Are you one of those rare birds who does not yet have a pet? According to the Gay and Lesbian Consumer Online Census, nearly four out of five gay and lesbian folks share their lives and homes with at least one pet.
The survey found that lesbians were more likely than gay men to be pet owners, (87 percent vs. 71 percent), gay men were slightly more likely to own dogs than cats (41 percent vs. 38 percent), and lesbians were more likely to own cats than dogs (60. percent vs. 53 percent. The Humane Society says 73 percent of US households own dogs and cats, period—not even giving props to exotic and rare species…Go figure….
Though LGBT peeps, more often than not, are accused of anthropomorphizing and spoiling our “animal babies,” owning a pet of any kind can be one of the most rewarding things in our lives. Aside from that, you could very well be saving a life if your pet of choice is an animal rescue, and what could be lovelier than that?
Unless a stray wanders onto your doorstep and into your life, planning for your first pet is strongly advised, and there are a few things that you should keep in mind:
- “Honey, Should We Adopt?” People in the United States spend over $36 billion on their pets, but acquiring a pet doesn’t have to be expensive. You don’t have to buy purebreds, or specific breeds of any kind. There are more than enough animals in the world who need compassionate, adoptive Moms like you, and loving homes like the one you’ll provide. Pay a visit to your local ASPCA, or call The Humane Society. Your little bundle(s) of joy may just be waiting for you there.
- “It’s Not You, It’s Me! I Need More Space!” There are more than enough animals and breeds that can suit your schedule and lifestyle. From guinea pigs to chickens, horses to rats (it takes all kinds, mkay?), chinchillas, spiders, snakes— to your more common fish, birds, cats and dogs. Most importantly, you need to make sure that you have enough time and space, and the correct environment and climate to commit to caring for one or more animals for the length of their lifespan. If your time and availability is limited, you might want to think about birds, fish, hamsters, or other such sweet critters that require less attention than Fido, or Boo-Boo Kitty.
- “Money Changes Everything.” The bigger the pet, the more expensive its food and vet bills will be. Birds are said to be the easiest to care for, while dogs and horses are pricier. So, think about it: are you sure you have to have a “purebred whatevs?” Basic needs make up just the preliminary costs. You’ll also need to think about vaccinations, flea treatments, grooming, training, toys, and unexpected expenses.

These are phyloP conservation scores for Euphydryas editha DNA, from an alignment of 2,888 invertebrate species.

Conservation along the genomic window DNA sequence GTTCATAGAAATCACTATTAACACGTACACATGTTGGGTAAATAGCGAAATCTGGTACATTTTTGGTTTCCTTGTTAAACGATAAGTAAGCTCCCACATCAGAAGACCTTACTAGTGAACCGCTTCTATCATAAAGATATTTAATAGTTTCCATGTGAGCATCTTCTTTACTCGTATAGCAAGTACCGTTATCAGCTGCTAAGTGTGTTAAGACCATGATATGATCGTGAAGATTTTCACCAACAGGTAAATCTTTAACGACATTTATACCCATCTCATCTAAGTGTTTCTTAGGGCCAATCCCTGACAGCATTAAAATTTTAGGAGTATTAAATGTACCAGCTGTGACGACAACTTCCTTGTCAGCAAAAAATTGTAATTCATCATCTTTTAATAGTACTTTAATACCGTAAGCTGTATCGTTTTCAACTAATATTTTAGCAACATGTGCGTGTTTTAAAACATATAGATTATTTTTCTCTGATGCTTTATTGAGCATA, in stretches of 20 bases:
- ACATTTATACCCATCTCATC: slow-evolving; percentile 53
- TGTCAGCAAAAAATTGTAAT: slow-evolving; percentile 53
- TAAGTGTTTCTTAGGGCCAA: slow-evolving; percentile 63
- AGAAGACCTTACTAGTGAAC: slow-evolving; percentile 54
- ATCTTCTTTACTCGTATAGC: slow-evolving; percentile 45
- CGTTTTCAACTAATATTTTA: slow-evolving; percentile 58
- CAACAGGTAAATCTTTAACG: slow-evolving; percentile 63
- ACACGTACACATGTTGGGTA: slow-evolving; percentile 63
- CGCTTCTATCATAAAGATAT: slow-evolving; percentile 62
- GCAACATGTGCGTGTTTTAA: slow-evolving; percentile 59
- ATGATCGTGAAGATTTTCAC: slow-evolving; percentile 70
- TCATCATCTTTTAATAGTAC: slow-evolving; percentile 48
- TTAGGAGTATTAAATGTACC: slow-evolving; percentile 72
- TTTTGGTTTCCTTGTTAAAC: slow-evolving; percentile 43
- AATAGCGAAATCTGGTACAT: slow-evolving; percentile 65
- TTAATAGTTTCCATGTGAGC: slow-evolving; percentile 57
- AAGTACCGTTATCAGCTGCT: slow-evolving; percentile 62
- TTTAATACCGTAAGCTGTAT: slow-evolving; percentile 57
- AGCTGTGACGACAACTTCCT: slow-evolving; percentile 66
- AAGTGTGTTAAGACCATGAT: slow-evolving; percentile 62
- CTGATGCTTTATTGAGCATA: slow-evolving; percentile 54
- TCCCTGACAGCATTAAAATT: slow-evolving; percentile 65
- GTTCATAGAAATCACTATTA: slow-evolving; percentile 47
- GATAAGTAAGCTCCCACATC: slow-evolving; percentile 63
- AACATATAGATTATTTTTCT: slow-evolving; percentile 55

- Create a No-Catfighting Zone. If you’re not home much, it might be best think about introducing two animals into your home at once. But if you do decide to do that, you have to be able to commit dedicate time to encouraging them to hang out together, and hopefully come to love (or tolerate) each other. If you don’t invest the time in the beginning, you’ll wind up having to care for them as two separate entities, which defeats the purpose of your getting two animals in the first place. They didn’t invent the term “cat fights” for nothing!
- Who’s Your Auntie? – Who’ll be the babysitter/primary caregiver while you’re away? This person also needs to commit to the same type of loving care and treatment that you give to your animals when you’re there. This includes holidays—if you can’t take the animal with you—as well as proper feeding and exercise.
Whichever animal you choose, remember than animal companions are good for your health, and your loving care is great for theirs.
Resources for LGBT Animal Guardians
Like Groupon for pet owners. Online deals and flash sales sites for pet needs and supplies.
Over the Rainbow Shop
This online destination sells itty bitty wittle outfits to keep your pets warm, and gear for you too.
Gay Pride Pet Clothing Search @Zazzle
Don’t laugh and don’t front: you’ll be prepping for your poolside party and you (or someone you know and love) will suddenly have a cray cray urge to dress your animal babies up in rainbow gear. Find several LGBT-themed pet accessories including rainbow tags, collars, leashes and toys. Straight up adorbs.
Animals, kids and pet-owners-to be love these virtual buddies that aren’t quite the real thing, but are an incredible simulation.
October is Adopt A Shelter Dog Month. To show your support at the ASPCA, click here: http://www.aspca.org/adopt/adopt-a-shelter-dog-month